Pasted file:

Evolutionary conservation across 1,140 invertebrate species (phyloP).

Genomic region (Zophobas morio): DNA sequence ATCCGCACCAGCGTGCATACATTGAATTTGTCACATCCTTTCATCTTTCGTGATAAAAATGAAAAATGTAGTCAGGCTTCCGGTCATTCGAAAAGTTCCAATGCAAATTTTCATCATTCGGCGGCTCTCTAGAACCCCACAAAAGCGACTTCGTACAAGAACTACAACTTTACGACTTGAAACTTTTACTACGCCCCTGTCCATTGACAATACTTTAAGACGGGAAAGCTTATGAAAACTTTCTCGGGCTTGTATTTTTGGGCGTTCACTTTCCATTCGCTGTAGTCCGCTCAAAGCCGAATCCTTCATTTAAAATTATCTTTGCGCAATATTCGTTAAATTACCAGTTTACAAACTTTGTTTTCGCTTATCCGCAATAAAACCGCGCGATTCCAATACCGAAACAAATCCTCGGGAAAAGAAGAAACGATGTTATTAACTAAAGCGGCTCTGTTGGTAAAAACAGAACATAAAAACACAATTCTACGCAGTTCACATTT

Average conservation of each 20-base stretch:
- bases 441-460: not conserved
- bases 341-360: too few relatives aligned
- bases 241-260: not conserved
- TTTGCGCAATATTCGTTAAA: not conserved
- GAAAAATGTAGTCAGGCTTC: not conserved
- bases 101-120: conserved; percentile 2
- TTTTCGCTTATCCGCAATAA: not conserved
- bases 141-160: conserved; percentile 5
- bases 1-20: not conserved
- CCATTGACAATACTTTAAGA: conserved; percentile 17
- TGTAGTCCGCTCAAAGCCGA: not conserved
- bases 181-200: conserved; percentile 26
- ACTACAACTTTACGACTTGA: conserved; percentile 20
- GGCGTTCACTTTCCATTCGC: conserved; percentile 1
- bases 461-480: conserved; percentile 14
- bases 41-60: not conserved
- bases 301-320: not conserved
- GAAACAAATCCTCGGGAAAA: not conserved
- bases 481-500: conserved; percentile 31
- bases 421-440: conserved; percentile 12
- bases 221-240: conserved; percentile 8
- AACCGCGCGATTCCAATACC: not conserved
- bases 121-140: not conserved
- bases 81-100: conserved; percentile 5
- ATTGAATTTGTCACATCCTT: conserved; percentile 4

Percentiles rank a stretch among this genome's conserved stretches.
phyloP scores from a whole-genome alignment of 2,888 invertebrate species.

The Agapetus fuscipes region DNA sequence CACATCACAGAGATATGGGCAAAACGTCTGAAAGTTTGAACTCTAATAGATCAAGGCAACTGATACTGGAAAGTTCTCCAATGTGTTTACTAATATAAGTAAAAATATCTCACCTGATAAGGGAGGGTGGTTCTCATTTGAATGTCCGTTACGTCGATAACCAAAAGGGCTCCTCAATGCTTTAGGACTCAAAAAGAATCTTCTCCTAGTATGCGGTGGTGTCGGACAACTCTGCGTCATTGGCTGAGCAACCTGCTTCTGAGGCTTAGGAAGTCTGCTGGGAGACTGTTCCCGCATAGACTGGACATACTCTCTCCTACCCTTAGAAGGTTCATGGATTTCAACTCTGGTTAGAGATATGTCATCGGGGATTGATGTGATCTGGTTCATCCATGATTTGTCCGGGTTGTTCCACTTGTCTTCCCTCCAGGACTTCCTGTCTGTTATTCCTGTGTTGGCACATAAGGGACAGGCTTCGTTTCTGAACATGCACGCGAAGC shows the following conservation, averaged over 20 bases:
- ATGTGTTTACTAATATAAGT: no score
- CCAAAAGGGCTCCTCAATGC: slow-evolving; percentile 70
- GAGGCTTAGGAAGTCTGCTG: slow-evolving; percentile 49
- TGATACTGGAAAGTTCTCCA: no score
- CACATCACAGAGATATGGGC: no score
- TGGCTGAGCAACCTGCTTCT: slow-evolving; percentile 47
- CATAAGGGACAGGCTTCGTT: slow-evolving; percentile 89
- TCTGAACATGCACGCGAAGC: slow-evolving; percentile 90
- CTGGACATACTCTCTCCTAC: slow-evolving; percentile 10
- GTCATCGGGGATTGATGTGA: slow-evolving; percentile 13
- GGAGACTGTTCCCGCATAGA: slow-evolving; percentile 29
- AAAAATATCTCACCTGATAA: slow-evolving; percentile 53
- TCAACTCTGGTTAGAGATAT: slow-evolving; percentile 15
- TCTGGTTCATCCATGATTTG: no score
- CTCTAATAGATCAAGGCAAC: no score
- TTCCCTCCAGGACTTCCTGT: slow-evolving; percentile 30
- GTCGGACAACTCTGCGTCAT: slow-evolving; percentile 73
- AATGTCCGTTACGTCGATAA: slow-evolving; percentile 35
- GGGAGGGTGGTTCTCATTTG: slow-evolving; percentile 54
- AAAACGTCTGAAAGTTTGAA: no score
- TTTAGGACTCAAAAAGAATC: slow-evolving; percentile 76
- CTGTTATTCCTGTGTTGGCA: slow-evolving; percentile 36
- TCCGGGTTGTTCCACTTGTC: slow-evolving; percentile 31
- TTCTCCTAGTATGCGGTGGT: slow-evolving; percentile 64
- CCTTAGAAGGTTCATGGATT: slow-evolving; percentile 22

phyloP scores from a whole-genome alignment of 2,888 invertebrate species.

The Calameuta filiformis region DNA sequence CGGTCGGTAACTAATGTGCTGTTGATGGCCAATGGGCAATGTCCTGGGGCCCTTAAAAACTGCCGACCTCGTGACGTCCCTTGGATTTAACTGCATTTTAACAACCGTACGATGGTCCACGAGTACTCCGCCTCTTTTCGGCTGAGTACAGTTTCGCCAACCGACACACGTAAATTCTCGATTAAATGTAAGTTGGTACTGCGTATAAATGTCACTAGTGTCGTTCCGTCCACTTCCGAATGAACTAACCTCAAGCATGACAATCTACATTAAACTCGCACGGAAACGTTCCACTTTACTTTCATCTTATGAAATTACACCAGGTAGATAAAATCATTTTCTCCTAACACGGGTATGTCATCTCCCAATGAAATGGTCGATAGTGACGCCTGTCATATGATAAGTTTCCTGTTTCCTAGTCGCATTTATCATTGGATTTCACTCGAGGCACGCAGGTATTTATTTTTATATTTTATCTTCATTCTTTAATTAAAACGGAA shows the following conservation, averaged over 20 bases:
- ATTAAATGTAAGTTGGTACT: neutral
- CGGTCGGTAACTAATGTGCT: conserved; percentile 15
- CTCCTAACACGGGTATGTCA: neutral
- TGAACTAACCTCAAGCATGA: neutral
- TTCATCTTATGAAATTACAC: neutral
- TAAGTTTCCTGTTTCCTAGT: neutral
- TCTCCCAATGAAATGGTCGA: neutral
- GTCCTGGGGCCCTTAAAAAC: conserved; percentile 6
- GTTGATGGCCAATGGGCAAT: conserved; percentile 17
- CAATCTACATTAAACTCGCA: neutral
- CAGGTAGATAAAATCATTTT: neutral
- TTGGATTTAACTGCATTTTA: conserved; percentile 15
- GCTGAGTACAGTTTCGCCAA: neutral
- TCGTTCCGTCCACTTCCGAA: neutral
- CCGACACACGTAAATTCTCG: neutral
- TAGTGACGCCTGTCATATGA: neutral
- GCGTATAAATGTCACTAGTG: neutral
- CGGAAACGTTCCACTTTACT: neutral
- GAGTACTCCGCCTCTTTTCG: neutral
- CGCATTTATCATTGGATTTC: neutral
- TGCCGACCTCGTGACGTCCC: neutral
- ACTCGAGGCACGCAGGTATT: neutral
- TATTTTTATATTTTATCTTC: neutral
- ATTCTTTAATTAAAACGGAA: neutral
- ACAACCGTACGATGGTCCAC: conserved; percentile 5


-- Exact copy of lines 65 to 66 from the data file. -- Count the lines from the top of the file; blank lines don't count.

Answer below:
- TCTCCCAATGAAATGGTCGA: neutral
- GTCCTGGGGCCCTTAAAAAC: conserved; percentile 6